A biography of a musical hall act has beaten an academic treatise on the human posterior in the closest race ever for The Bookseller’s Diagram Prize for Oddest Book Title of the Year.
Alan Stafford’s Too Naked for the Nazis (Fantom Films)—a title looking into the career of vaudevillian troupe Wilson, Keppel & Betty—garnered 24.8% of the public vote, while Dr Jonathan Allan’s Reading from Behind: A Cultural History of the Anus (Zed Books) took home 24.3%. Too Naked for the Nazis’ margin of victory is by far the narrowest since the annual Diagram Prize judging switched to public voting via The Bookseller’s website in 2000.
Coming in a strong third place was Mark Kirwan-Hayhoe’s Transvestite Vampire Biker Nuns from Outer Space: A Consideration of Cult Film (MKH) with 20.7% of the vote. Christopher Herwig’s Soviet Bus Stops (Fuel) came in fourth at 14.9%.
The Bookseller diarist Horace Bent, administrator of the Diagram since 1982, said: “When future historians write about 2016, they will inevitably look at two seismic events: the closest Diagram Prize race of all time, and the election of President Trump which led to the downfall of Western civilisation. Until that dire time, we can celebrate a worthy winner from one of the strongest Diagram shortlists in recent memory.”
Bent added: “Too Naked for the Nazis is arguably the perfect Diagram winner, as if concocted by a team of crack Diagramologists—our voters penchant for nudity goes back to the very first winner, 1978’s Proceedings of the Second International Workshop on Nude Mice, while the Third Reich has been represented by titles such as How Green were the Nazis (2007). Mr Stafford has brought these two strands together in one irresistible package.”
For the second consecutive year, the winning title has been nominated by its author. Therefore, Stafford will receive the traditional “passable bottle of claret” given to whoever nominates the winning Diagram entry.
Tom Tivnan, The Bookseller features and insight editor and co-ordinator of the Diagram Prize, said author-nominated titles were “an interesting trend, as is the writers going out and actively campaigning for the prize”.
Tivnan added: “Mr Stafford’s Twitter electioneering for his book bordered on an Ahabian monomania. And why not? I think writers have recognised that winning the Diagram could mean a boost in sale of tens, maybe even as much as a hundred copies. High stakes indeed. Although more likely, they are probably after the free bottle of plonk we give to the nominator.”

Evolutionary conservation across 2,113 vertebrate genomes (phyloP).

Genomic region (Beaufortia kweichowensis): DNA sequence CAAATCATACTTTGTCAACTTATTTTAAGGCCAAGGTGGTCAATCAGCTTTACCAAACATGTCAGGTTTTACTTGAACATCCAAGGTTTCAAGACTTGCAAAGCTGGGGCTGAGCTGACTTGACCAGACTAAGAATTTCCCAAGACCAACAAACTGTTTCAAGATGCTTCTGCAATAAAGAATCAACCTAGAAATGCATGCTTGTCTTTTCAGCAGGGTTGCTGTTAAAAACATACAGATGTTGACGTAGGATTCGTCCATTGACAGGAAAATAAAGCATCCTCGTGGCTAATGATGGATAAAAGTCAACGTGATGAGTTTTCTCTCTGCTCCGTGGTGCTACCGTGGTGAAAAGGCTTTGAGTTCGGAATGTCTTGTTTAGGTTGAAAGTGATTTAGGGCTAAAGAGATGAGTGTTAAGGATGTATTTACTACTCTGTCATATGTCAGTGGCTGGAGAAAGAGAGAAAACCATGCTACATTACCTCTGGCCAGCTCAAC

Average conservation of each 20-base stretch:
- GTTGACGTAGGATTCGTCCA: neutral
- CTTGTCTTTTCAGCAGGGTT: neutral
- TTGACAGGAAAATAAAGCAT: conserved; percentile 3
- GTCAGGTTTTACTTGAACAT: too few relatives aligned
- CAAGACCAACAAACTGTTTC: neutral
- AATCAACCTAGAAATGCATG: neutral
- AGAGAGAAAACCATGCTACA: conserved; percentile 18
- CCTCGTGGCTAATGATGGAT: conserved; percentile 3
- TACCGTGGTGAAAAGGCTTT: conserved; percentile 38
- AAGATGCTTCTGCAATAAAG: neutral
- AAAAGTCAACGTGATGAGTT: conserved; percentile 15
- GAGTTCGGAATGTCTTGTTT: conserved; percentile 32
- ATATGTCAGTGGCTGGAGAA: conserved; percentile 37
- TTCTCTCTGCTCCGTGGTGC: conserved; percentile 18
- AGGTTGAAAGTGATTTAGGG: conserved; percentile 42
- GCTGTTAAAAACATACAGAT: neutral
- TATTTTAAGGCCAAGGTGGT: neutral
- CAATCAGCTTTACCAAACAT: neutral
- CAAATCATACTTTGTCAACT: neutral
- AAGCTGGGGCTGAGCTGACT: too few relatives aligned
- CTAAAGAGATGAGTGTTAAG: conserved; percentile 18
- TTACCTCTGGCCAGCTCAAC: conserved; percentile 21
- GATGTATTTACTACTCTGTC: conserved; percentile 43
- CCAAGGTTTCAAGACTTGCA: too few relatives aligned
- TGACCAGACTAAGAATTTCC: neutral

The was originally conceived in 1978 by Trevor Bounford and Bruce Robertson, co-founders of publishing solutions firm The Diagram Group, as a way to avoid boredom at the annual Frankfurt Book Fair. The Bookseller and its diarist Horace Bent have been administering the prize since 1982.
Two very dark years—1987 and 1991—had no award owing to the lack of odd titles published. Previous winners include: How to Avoid Huge Ships (1992), Greek Rural Postmen and Their Cancellation Numbers (1996), The Big Book of Lesbian Horse Stories (2003) and Cooking with Poo (2012).
The 2016 voting in full:
Too Naked for the Nazis
A biography of the musical hall troupe that was “the inspiration for the Chuckle Brothers”.
Nominated by: Alan Stafford
Reading from Behind: A Cultural History of the Anus
In this book, his publisher says, author Allan will “ask us to admit that the anus seems caught up in a grand narrative”.
Nominated by: Alison Finch
Transvestite Vampire Biker Nuns from Outer Space: A Consideration of Cult Film
The first e-book-only title to be nominated for the Diagram Prize looks at cult film.
Nominated by: John Dale
Soviet Bus Stops
A coffee table photography book on the beauty, glamour and “unexpected treasures of modern art” that are the bus stops of the former USSR.
Nominated by: Dr James Hinkman
Reading the Liver: Papyrological Texts on Ancient Greek Extispicy
William Furley and Victor Gysembergh
Academic study on sacrificial sheep and how their organs were used to determine divine will in the Classical world.
Nominated by: Anna James
Behind the Binoculars: Interviews with Acclaimed Birdwatchers
Mark Avery and Keith Betton
The book that seeks to determine what makes A-list twitchers tick.
Nominated by: Matthew Flynn
Paper Folding with Children
Alice Hornecke (trans: Anna Cardwell)
A translated craft book that seems to assume children are extremely flexible.
Nominated by: Sarah Lamb